At night, men, women, and children would carry torches in a parade. The night would end when everyone threw their torches onto a large pile of straw, creating a huge bonfire. 
In Finland today, one girl is chosen to serve as the national Lucia and she is honored in a parade in which she is surrounded by torchbearers.
Light is a main theme of St. Lucia Day, as her name, which is derived from the Latin word lux, means light. Her feast day is celebrated near the shortest day of the year, when the sun's light again begins to strengthen. Lucia lived in Syracuse during the fourth century when persecution of Christians was common. 
Unfortunately, most of her story has been lost over the years. According to one common legend, Lucia lost her eyes while being tortured by a Diocletian for her Christian beliefs. Others say she may have plucked her own eyes out to protest the poor treatment of Christians. Lucia is the patron saint of the blind.

2. Finland: 'Hyvää Joulua!'

Many Finns visit the sauna on Christmas Eve. Families gather and listen to the national "Peace of Christmas" radio broadcast. It is customary to visit the grave sites of departed family members.

3. Norway: 'Gledelig Jul!'

Norway is the birthplace of the Yule log. The ancient Norse used the Yule log in their celebration of the return of the sun at winter solstice. "Yule" came from the Norse word hweol, meaning wheel. The Norse believed that the sun was a great wheel of fire that rolled towards and then away from the earth. Ever wonder why the family fireplace is such a central part of the typical Christmas scene? This tradition dates back to the Norse Yule log. It is probably also responsible for the popularity of log-shaped cheese, cakes, and desserts during the holidays.

4 Germany: 'Froehliche Weihnachten!'

Decorating evergreen trees had always been a part of the German winter solstice tradition. The first "Christmas trees" explicitly decorated and named after the Christian holiday, appeared in Strasbourg, in Alsace in the beginning of the 17th century. After 1750, Christmas trees began showing up in other parts of Germany, and even more so after 1771, when Johann Wolfgang von Goethe visited Strasbourg and promptly included a Christmas tree is his novel,The Suffering of Young Werther. In the 1820s, the first German immigrants decorated Christmas trees in Pennsylvania. After Germany's Prince Albert married Queen Victoria, he introduced the Christmas tree tradition to England. In 1848, the first American newspaper carried a picture of a Christmas tree and the custom spread to nearly every home in just a few years.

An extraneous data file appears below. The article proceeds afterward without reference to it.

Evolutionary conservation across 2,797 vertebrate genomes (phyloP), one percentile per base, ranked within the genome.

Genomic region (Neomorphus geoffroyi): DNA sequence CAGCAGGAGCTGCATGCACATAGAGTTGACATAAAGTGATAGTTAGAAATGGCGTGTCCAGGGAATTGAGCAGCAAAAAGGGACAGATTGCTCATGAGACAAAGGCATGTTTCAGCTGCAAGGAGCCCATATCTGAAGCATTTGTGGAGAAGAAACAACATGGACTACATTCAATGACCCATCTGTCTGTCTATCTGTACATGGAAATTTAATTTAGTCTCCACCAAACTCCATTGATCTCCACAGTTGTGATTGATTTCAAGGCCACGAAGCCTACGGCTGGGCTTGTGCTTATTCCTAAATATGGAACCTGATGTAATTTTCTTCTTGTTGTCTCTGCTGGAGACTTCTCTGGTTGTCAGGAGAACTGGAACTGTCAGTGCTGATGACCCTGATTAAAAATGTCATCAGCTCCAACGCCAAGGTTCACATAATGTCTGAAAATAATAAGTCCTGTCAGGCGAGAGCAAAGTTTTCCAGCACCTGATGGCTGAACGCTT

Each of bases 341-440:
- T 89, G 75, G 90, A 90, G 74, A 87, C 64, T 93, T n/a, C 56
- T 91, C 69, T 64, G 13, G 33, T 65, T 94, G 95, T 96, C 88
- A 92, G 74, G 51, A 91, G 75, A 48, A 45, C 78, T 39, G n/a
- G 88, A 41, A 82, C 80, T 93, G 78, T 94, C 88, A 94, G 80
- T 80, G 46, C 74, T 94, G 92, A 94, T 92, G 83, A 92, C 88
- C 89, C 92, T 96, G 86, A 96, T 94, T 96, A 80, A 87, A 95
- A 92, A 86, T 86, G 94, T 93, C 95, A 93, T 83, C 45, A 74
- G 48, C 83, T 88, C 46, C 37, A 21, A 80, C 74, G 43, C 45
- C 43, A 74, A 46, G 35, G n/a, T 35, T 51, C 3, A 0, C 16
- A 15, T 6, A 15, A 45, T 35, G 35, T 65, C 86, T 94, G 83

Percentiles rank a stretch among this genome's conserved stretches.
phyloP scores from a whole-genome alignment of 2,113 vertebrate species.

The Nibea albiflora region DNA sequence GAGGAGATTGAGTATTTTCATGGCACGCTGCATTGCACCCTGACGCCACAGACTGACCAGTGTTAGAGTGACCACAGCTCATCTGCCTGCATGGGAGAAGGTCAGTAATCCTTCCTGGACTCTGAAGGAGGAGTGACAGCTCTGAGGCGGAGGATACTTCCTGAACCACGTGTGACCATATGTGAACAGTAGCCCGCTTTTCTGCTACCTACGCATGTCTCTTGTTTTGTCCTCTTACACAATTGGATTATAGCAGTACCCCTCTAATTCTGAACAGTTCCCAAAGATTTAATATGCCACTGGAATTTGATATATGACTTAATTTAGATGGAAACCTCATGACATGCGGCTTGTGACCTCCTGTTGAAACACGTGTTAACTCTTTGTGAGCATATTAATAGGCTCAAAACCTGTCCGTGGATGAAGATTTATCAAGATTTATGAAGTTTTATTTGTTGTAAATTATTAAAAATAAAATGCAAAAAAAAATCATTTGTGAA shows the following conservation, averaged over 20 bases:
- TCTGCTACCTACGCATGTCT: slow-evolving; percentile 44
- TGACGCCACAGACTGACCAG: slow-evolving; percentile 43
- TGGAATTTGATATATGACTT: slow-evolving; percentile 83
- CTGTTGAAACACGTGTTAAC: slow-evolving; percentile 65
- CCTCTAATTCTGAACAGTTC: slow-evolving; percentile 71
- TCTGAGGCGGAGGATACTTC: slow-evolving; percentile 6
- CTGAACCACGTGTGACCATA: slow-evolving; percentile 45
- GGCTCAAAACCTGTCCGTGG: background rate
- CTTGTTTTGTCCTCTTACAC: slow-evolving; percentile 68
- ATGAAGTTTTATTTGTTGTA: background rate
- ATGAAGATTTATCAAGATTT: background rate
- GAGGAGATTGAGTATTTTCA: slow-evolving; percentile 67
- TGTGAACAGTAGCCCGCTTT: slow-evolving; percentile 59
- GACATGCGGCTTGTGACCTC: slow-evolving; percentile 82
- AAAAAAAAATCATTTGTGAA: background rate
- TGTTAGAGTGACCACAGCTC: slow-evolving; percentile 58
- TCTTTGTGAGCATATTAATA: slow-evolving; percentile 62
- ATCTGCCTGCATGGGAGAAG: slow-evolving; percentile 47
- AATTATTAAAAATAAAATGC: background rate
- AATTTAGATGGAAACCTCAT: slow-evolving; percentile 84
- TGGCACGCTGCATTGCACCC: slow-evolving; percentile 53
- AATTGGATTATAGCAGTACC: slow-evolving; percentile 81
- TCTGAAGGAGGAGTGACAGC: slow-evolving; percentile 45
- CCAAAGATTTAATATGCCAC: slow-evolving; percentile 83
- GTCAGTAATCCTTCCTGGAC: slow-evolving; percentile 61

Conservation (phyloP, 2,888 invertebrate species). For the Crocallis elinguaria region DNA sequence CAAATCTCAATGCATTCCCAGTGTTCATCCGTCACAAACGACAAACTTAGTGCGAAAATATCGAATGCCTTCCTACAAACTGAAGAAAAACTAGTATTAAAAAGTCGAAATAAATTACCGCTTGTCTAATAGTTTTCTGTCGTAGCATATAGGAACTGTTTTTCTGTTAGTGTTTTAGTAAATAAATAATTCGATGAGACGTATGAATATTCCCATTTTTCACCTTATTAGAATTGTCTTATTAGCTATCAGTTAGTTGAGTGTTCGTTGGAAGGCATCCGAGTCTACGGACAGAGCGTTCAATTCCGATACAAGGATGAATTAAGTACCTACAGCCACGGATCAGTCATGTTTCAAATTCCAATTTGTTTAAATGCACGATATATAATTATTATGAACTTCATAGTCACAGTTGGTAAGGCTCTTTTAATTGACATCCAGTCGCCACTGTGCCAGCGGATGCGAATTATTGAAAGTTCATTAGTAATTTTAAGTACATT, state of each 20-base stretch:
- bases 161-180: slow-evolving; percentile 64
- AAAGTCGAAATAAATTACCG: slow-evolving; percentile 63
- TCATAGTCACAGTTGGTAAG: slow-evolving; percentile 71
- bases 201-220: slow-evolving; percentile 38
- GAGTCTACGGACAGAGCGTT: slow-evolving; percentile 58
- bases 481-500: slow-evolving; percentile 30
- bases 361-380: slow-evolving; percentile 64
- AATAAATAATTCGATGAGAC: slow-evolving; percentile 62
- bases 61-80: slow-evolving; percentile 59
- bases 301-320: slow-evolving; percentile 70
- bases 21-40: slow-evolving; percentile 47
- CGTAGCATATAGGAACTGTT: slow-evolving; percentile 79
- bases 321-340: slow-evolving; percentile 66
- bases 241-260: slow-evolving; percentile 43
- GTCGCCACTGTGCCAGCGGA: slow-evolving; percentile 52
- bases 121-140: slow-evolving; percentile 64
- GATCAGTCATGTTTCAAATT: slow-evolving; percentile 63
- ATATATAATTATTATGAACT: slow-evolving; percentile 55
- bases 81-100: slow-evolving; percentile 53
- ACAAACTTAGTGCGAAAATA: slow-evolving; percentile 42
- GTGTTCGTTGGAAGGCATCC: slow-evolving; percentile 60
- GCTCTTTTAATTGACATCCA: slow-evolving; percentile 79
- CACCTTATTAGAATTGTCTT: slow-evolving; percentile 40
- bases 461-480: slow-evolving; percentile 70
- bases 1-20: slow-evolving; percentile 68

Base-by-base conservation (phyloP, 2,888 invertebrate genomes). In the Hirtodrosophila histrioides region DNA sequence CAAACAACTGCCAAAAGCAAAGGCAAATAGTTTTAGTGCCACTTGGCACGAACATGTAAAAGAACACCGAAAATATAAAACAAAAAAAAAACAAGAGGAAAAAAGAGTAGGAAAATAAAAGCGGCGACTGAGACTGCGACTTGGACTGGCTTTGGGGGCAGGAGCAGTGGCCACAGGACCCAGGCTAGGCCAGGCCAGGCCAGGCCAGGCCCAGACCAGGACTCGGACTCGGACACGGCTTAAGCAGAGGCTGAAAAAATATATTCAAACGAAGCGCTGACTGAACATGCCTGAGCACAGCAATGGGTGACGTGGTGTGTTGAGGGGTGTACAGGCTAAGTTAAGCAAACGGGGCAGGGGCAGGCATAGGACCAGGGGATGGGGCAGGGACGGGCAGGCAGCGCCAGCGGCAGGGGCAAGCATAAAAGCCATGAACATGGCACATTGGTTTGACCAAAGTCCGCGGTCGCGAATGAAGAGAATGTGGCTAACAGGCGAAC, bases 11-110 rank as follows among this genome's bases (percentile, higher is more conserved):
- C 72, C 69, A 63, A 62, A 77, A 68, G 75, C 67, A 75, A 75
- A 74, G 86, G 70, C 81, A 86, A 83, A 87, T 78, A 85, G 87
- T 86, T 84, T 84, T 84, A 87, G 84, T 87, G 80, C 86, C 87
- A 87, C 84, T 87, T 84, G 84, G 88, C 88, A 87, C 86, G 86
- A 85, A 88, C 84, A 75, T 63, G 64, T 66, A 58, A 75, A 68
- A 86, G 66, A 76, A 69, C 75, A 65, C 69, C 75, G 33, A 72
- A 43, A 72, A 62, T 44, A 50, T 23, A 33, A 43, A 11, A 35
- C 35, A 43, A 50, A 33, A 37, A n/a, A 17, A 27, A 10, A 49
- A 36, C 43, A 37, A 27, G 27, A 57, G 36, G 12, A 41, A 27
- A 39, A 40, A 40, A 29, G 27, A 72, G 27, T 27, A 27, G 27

5. Mexico: 'Feliz Navidad!'

In 1828, the American minister to Mexico, Joel R. Poinsett, brought a red-and-green plant from Mexico to America. As its coloring seemed perfect for the new holiday, the plants, which were called poinsettias after Poinsett, began appearing in greenhouses as early as 1830. In 1870, New York stores began to sell them at Christmas. By 1900, they were a universal symbol of the holiday.
In Mexico, paper mache sculptures called pinatas are filled with candy and coins and hung from the ceiling. Children then take turns hitting the pinata until it breaks, sending a shower of treats to the floor. Children race to gather as much of of the loot as they can.

6. England: 'Merry Christmas!'

An Englishman named John Calcott Horsley helped to popularize the tradition of sending Christmas greeting cards when he began producing small cards featuring festive scenes and a pre-written holiday greeting in the late 1830s. 
Newly efficient post offices in England and the United States made the cards nearly overnight sensations. At about the same time, similar cards were being made by R.H. Pease, the first American card maker, in Albany, New York, and Louis Prang, a German who immigrated to America in 1850.
Caroling also began in England. Wandering musicians would travel from town to town visiting castles and homes of the rich. In return for their performance, the musicians hoped to receive a hot meal or money.